Many considered him a ruthless businessman who looked out only for himself, but this belies the fact that he died nearly penniless and that numerous actors and actresses were loyal to him and his management throughout their entire careers. Annie Russell, Margaret Anglin, Julia Marlowe, Otis Skinner, and Billie Burke were among the stars under his control. Maude Adams, the most popular actress of the turn of the century, literally owed her career to him (the role of Peter Pan was created for her) and went into eclipse after Frohman's death.
Even though Frohman was responsible for the proliferation of the star system, late in his career he realized that it had done much to destroy artistry in the theater. Frohman believed his great achievement had been to bring the best British plays to New York. Nonetheless, his theatrical acuity caused him to recognize that the reliance on stars made the script merely a dramatic property that was almost irrelevant because stars such as John Drew, Maude Adams, or Ada Rehan would attract crowds no matter what the play. Frohman's career lasted long enough to see later generations of his "family" succeed; for example, John Drew's young niece, Ethel Barrymore, emerged as a star (in the American playwright Clyde Fitch's Captain Jinks of the Horse Marines) in 1901.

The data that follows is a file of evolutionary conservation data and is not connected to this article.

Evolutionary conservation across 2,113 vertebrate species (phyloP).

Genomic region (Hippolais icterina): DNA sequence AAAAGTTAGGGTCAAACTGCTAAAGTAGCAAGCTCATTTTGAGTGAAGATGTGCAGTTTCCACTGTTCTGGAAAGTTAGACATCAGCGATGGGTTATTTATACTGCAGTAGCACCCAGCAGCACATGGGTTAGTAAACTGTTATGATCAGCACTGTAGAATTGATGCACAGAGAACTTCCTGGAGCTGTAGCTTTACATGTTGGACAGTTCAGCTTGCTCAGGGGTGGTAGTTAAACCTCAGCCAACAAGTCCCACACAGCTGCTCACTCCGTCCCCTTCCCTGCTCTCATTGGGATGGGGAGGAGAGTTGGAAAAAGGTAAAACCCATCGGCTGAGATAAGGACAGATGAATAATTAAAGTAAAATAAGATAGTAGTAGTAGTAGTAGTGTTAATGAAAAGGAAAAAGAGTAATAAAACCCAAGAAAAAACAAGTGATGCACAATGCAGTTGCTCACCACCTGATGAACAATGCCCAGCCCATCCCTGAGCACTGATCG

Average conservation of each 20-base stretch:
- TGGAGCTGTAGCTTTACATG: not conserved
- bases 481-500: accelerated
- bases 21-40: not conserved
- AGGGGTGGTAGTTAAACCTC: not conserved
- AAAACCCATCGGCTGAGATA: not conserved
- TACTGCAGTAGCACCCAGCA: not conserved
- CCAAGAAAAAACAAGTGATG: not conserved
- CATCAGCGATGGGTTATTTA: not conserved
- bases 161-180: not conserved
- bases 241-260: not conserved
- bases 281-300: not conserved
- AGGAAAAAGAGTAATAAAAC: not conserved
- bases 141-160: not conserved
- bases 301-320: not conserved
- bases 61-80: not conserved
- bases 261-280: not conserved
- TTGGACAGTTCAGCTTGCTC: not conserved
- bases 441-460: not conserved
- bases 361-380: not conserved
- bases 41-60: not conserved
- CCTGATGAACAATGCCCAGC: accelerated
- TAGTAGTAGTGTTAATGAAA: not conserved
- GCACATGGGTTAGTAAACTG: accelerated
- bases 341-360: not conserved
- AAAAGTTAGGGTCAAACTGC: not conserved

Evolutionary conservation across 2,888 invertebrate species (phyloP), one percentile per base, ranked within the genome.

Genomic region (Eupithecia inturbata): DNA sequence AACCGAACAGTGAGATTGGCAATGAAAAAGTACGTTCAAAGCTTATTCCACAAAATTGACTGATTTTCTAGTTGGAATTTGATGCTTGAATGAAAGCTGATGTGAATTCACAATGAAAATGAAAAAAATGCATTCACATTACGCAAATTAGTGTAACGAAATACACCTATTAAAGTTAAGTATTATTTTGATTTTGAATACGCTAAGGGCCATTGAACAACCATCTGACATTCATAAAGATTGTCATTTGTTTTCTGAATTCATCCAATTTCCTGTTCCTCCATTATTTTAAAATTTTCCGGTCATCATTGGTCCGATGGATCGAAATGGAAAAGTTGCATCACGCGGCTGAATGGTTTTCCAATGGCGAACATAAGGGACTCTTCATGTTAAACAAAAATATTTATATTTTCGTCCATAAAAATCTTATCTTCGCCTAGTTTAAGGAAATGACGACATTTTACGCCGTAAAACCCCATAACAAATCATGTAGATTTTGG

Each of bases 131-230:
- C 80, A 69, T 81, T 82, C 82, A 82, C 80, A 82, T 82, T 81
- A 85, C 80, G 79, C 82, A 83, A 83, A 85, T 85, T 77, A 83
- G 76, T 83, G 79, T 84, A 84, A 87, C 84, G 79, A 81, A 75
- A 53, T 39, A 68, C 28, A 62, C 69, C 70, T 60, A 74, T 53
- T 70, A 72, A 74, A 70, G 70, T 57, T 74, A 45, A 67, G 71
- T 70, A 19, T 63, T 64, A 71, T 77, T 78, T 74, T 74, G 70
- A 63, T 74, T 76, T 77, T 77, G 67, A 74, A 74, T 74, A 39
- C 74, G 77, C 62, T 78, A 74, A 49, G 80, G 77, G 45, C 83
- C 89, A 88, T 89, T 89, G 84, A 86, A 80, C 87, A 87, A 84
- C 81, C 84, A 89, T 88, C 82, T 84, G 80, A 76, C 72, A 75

Frohman exerted a tremendous influence on the commercial theater in the United States. He emphasized the production of new plays even though he was criticized for giving short shrift to the classics. He actively developed new stars, creating images for them and tenderly shepherding their careers. He constantly sought out untried playwrights and gave them encouragement. The financial cushion provided by the Trust enabled Frohman to profitably manipulate his theatrical system for over two decades. He created stars who created audiences for the works of Frohman's own playwrights. The controversy about his motivations and methods aside, it cannot be denied that Frohman's theatrical taste was respected and his concern for the theater as an institution revered.
Eager to free himself from what he considered to be prosaic origins, Frohman later in life adopted the code of behavior of an English gentleman of stiffest upper lip. His courtliness and reserve contrasted with his squat body and squinting countenance.
In 1915 his favorite playwright, J.M. Barrie, implored him to come to London to help out a faltering production. Frohman ignored warnings and sailed on the Lusitania. Calmly puffing a cigar as the ship was torpedoed on May 7, 1915, Frohman met his end as bravely as any stage hero, coolly intoning: "Why fear death, it's the greatest adventure of all." For his epitaph Frohman asked that he be remembered as "The man who gave Peter Pan to the world and Chantecler to America."
A sympathetic biography of Frohman, Charles Frohman: Manager and Man, was written in 1916 by Isaac F. Marcosson and Daniel Frohman. Daniel Frohman left two volumes of memoirs, Memoirs of a Manager (1911) and Daniel Frohman Presents (1935). These have scattered references to his brother. Brooks Atkinson's Broadway (1970) contains an affectionate portrait of Frohman. Contemporary theater periodicals such as Theatre, Green Book, and Dramatic Mirror frequently featured articles about Frohman. □